Sangha Envy.

Sangha Envy.

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By Dana Gornall

 

Yes, it’s true I am an introvert.

This word has gained popularity over the last few years with the resurgence of the Myers-Briggs personality test on social media, the plethora of memes such as Anxiety Cat and The Social Awkward Penguin and the research that has been done lately, ironically shining a large spotlight on all those that look to avoid attention.

I am the epitome of an introvert. I shy away from crowds and feel more energized after time spent alone, whether that be reading, walking in the woods with my dog or even just watching TV. I fare so much better with people one-on-one or in small groups, and a party or event invitation can send me reeling with anxiety about how to get out of it and if I can’t get out of it, how to handle said event.

Sangha is a term that means community—specifically a spiritual community.

If you read anything about Buddhism (and being the nerdy bookworm that I am, I have ready many), you will eventually run across this word and the importance that is stressed about finding one. I’m not saying it isn’t important; I certainly find comfort in my “tribe”—which for me is mainly people from all over the world I have met online through writing and writer’s groups. It’s just that the idea of walking into a Buddhist center or temple full of strangers and unfamiliar traditions is akin to a cat being thrown into a swimming pool.

It’s not like I haven’t done it, though. In my quest for spiritual clarity or God or understanding or whatever you want to call it, I have pulled up my big girl pants and awkwardly walked into many unfamiliar places. But it’s never easy and honestly, I just don’t want to. I don’t want to meet new people, I don’t want to step outside of my comfort zone and I don’t want to once again feel like an outsider standing somewhere on the fringe of a room shuffling my feet back and forth and looking around for all of the exit doors. Besides, the whole thing begins to feel kind of “churchy” and that idea alone makes me want to run in the other direction (sorry Father Ols and Sister Genevieve, but it’s true).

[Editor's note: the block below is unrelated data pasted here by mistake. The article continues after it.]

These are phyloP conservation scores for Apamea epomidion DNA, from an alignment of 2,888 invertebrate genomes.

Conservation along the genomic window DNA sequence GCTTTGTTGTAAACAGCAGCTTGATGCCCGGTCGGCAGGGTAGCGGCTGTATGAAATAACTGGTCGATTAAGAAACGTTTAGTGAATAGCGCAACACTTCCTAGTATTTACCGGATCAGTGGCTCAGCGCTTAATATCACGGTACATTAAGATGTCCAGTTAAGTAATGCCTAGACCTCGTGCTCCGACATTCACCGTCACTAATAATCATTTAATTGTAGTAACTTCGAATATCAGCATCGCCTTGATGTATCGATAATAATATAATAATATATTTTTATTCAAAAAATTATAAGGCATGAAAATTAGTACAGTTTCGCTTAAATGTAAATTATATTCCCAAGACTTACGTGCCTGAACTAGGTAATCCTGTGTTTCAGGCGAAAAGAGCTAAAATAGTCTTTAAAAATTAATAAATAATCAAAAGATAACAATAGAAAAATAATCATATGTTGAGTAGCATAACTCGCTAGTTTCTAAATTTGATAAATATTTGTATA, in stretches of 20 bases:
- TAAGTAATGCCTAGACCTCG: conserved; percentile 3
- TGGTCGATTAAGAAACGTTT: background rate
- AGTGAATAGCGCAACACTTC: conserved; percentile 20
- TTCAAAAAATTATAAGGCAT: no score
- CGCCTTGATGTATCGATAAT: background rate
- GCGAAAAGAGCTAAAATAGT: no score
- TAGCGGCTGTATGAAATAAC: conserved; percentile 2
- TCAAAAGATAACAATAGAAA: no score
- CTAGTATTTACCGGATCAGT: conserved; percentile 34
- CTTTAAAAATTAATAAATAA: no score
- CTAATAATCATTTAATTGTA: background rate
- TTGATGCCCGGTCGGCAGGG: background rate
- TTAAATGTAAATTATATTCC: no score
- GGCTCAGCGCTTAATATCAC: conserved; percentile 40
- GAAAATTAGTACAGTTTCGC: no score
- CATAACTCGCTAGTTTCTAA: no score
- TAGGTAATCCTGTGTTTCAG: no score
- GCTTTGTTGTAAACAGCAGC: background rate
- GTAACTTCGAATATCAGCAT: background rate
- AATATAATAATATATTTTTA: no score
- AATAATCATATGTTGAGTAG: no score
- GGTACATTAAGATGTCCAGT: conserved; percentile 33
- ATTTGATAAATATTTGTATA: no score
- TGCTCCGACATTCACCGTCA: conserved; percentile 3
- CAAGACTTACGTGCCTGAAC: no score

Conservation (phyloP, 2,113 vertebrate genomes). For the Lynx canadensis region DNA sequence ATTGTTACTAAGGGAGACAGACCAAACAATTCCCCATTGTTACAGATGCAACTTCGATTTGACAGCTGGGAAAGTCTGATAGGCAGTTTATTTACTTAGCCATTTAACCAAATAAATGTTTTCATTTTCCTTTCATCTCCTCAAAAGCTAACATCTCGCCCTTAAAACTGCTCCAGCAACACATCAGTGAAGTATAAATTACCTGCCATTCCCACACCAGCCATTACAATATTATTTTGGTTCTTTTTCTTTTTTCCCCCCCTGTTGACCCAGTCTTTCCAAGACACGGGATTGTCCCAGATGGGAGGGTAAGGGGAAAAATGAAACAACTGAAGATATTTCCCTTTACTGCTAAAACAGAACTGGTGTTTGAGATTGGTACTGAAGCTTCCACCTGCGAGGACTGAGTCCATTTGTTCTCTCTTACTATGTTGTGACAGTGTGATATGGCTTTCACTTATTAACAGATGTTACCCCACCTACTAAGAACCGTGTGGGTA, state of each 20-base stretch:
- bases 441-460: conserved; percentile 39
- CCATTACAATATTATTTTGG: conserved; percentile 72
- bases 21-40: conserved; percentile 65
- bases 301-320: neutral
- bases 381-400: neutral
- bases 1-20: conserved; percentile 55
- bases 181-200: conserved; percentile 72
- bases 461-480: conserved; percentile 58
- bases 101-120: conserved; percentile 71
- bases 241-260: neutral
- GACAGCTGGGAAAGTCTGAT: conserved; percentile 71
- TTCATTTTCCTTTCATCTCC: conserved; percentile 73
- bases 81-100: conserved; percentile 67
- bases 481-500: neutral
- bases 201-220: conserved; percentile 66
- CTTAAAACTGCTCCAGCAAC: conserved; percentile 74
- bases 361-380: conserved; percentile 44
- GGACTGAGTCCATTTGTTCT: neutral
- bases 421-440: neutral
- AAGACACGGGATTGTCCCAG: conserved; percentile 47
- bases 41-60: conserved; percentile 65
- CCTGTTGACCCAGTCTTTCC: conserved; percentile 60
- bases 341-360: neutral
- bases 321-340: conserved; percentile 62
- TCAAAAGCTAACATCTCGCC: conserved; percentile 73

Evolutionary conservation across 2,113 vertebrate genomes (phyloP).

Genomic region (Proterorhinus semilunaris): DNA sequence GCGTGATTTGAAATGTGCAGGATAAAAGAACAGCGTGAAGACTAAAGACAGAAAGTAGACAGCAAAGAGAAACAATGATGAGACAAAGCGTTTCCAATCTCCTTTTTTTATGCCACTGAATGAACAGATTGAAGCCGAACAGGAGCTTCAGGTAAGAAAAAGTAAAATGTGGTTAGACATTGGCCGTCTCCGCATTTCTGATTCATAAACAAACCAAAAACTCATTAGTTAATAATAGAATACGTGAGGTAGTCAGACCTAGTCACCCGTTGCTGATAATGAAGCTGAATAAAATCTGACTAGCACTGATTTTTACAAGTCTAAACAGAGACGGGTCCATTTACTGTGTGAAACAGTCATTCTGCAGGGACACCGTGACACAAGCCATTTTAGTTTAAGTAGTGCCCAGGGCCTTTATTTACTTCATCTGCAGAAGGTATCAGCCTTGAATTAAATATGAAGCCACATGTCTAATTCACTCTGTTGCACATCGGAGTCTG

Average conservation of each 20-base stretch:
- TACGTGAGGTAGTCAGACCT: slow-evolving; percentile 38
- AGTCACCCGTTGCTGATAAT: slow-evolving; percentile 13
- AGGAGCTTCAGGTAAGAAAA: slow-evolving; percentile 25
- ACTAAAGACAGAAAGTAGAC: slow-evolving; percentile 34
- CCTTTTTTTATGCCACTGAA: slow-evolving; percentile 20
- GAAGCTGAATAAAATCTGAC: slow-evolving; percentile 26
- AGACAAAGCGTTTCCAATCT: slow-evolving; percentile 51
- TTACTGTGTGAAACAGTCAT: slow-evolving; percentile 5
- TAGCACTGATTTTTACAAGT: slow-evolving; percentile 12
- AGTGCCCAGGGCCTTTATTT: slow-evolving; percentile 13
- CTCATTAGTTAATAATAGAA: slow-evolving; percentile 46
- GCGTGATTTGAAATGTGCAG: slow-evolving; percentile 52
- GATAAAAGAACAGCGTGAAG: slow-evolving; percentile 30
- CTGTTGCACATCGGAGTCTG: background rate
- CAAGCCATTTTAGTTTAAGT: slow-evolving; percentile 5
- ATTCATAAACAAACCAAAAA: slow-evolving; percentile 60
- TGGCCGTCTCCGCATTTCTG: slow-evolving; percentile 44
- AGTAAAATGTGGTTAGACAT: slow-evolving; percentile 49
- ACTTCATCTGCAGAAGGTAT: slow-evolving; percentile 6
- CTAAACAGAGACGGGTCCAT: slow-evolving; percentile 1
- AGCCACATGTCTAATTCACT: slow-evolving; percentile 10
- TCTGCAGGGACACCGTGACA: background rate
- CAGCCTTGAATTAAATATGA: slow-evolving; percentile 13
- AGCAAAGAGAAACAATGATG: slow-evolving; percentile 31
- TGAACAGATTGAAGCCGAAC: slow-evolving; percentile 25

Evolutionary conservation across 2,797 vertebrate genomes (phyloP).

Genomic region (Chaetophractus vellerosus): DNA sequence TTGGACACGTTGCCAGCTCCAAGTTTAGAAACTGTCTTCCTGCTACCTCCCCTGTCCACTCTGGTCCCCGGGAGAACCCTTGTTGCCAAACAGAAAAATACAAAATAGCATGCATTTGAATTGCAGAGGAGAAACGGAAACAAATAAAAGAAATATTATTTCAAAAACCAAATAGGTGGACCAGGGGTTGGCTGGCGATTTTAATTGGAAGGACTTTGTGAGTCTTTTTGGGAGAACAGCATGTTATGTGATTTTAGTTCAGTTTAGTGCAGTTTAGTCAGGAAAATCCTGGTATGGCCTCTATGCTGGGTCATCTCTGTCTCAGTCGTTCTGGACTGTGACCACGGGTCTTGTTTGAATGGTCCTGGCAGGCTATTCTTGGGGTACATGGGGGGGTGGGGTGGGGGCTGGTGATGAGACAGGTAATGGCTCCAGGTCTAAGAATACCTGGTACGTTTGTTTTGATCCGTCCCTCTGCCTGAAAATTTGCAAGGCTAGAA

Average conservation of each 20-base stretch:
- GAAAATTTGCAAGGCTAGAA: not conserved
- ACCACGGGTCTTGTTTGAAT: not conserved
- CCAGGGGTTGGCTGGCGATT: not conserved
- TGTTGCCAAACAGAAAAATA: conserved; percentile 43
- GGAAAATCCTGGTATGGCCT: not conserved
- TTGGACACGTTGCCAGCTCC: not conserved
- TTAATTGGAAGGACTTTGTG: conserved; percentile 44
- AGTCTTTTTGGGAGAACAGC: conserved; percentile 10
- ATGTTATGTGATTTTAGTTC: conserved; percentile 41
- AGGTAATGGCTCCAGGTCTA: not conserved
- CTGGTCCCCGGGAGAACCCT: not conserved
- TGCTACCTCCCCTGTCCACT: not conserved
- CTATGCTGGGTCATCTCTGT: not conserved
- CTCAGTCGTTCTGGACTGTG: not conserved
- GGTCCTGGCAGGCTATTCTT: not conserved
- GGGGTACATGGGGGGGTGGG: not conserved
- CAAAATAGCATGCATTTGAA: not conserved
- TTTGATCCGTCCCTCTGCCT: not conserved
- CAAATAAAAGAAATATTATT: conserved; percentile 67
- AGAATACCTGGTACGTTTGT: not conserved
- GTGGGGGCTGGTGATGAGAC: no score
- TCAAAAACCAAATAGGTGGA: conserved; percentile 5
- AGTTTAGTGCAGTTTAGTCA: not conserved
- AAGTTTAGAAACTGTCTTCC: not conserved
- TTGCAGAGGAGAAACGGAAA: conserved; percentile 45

Yes, I realize I am whining.

Yes, I know finding support and mentors can be facilitative in personal and spiritual growth. Believe me, I see the irony of my mental whining and the subject of what I am whining about, but that doesn’t make it any easier, either.

The fact is, I feel torn. While a part of me would love the home a community of like-minded people can provide, the rebellious and stubborn part of me hates the idea of going along with any kind of crowd—even if it is Buddhist. And I love people and feel compassion toward them, but I also kind of hate people too (did I just admit that?).

Is Sangha really necessary in Buddhism?

After all, it’s part of the whole Triple Jewel thing that Buddhists are supposed to take refuge in: Buddha, Dharma and Sangha. Would it make me less spiritual or Buddhist if I chose to ignore that part? Is it like vacuuming only the middle parts of the room and not behind the couch?

I suppose so.

Can I find Sangha online behind the comfort of my computer screen? There are many debates out there on each side of that argument as to whether or not that is the same or as effective.

But, in reality I may be missing the point of my uneasiness surrounding the whole issue. Could it be, perhaps, that at this point—right here and now—that the lesson is less about finding a community and more about facing a few inner demons when it comes to stepping outside of my carefully constructed box?

This is entirely possible.

For now, I will try to quiet the inner whining and bucking about being in unfamiliar territory. I will try to use the mindfulness tools I am desperately attempting to develop so that maybe I can find some kind of equanimity when I am confronted with these things. And maybe I will get up the nerve again to walk into one of those centers or temples or something like that.

Until then, I’ll be sitting back here quietly on the fringes of the room, shuffling my feet back and forth, with a little bit of Sangha envy.

 

 

Photo: tumblr

Editor: Ty H. Phillips

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Dana Gornall

Dana Gornall is the co-founder of The Tattooed Buddha and mom of three crazy kids and a dog. She has been writing stories since she could put words into sentences, and is completely in love with language of all kinds. The need to connect with people on a deeper level has always been something she strives for and finds fulfilling. Whether it be through massage, writing, interpreting or just chatting with a good friend, shefinds bits of enlightenment in those connections. If not working or writing, you can find her standing outside in the dark night gazing up at the millions of stars or dancing in the kitchen with her children. Check out her writing here on The Tattooed Buddha and her column:The Yoga Slut. You can also see her writing on Elephant Journal, Be You Media and Rebelle Society. You can connect with her on Twitter and Facebook.
By | 2016-10-14T07:48:03+00:00 June 10th, 2016|blog, Buddhism, Featured, The Yoga Slut|0 Comments